If you bought at a higher price than you can sell for now, you've already lost the money. It's already happened, so get over it. If you do sell now, you can take a loss and reduce your taxes. A lot of people purposefully do tax loss harvesting to reduce their taxes. They just buy something else equivalentish in the market so that they are not out of the market at all. But don't buy the same thing within the wash sale period or you'll void the ability to deduct the loss.

If you do the wash sale in an after tax account you can't declare the loss and you increase the cost basis of the new purchase by the loss amount.  So, the tax loss is not voided, just 'delayed.'

However, if you purchase the shares triggering the wash sale in a tax-advantaged account then you do lose the ability to ever take advantage of the loss.  Basically, you are adjusting the cost basis of a holding in a tax-advantaged account but the cost basis doesn't matter.

Kalergie

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Re: A look into my investor psyche
« Reply #5 on: July 16, 2015, 08:07:25 AM »
Guys, thanks for your input. I appreciate that. I guess I should give a little bit of background. I am actually an NRA investor so any tax loss harvesting wouldn't apply to me. Also, regarding my current portfolio. I currently have a three fund portfolio (World, bond, REIT). I decided to liquidate my REIT allocation in favor of World equity. Does this make any difference to your suggestions above?

Kaspian

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Re: A look into my investor psyche
« Reply #6 on: July 16, 2015, 11:20:18 AM »
The real question is: would you buy more of it?

Quote

Source: http://www.moneysense.ca/invest/train-your-investing-brain/

Framing

I recently spoke with an investor I’ll call Monique who was upset that her adviser had bought two speculative mining stocks that had since lost half their value. I asked why she didn’t just dump them, especially since she was a conservative investor who felt they were completely inappropriate. “Because I want to wait for them to get back to even before I sell,” she said. I then asked her whether she’d expect to double her money if she bought more shares. She thought I was crazy.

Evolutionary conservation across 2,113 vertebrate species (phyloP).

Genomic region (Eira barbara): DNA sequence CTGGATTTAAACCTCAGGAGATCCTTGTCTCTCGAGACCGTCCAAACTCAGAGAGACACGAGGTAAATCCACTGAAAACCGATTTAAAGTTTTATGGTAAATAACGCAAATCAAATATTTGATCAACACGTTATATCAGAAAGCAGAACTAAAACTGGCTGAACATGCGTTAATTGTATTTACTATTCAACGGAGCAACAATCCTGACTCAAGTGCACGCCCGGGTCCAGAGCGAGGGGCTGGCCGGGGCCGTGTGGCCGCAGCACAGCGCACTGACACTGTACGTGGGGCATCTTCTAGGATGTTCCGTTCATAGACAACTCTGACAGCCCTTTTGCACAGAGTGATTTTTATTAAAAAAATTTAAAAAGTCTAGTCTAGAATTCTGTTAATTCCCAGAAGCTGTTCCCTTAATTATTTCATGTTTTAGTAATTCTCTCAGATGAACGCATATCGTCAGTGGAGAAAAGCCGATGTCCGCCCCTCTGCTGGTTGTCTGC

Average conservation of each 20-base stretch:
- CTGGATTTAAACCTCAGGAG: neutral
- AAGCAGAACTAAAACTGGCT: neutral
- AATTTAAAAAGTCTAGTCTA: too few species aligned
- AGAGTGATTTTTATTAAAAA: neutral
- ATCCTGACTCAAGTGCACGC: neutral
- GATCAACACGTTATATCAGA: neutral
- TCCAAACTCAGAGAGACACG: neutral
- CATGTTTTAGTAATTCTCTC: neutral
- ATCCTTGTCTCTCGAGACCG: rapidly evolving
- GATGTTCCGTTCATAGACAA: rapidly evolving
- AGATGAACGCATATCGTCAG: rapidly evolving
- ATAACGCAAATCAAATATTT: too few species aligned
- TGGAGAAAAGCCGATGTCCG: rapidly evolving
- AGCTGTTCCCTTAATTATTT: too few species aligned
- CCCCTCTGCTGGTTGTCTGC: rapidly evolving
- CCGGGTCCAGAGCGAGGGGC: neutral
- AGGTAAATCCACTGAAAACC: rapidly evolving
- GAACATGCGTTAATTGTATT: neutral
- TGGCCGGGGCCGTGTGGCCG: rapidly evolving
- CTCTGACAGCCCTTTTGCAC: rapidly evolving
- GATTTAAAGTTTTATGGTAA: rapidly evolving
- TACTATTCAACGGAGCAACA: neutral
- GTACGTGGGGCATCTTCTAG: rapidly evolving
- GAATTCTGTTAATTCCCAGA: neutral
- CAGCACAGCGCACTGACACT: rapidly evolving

My chat with Monique provided a classic example of what psychologists call framing. When the same choice is presented in different ways, people often make opposite decisions. Monique framed her decision like this: “Should I sell my stocks with a huge loss or wait for them to fully recover?” When phrased like that, the decision to hold on sounds appealing. In contrast, my suggestion made me sound like a reckless gambler. But if Monique expected her stocks to get “back to even” after being cut in half, she was banking on a 100% return. The questions are the same: the only difference is how they’re framed.

« Last Edit: July 16, 2015, 11:22:10 AM by Kaspian »

sisto

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Re: A look into my investor psyche
« Reply #7 on: July 16, 2015, 12:59:54 PM »
The real question is: would you buy more of it?

Quote

Source: http://www.moneysense.ca/invest/train-your-investing-brain/

Framing

I recently spoke with an investor I’ll call Monique who was upset that her adviser had bought two speculative mining stocks that had since lost half their value. I asked why she didn’t just dump them, especially since she was a conservative investor who felt they were completely inappropriate. “Because I want to wait for them to get back to even before I sell,” she said. I then asked her whether she’d expect to double her money if she bought more shares. She thought I was crazy.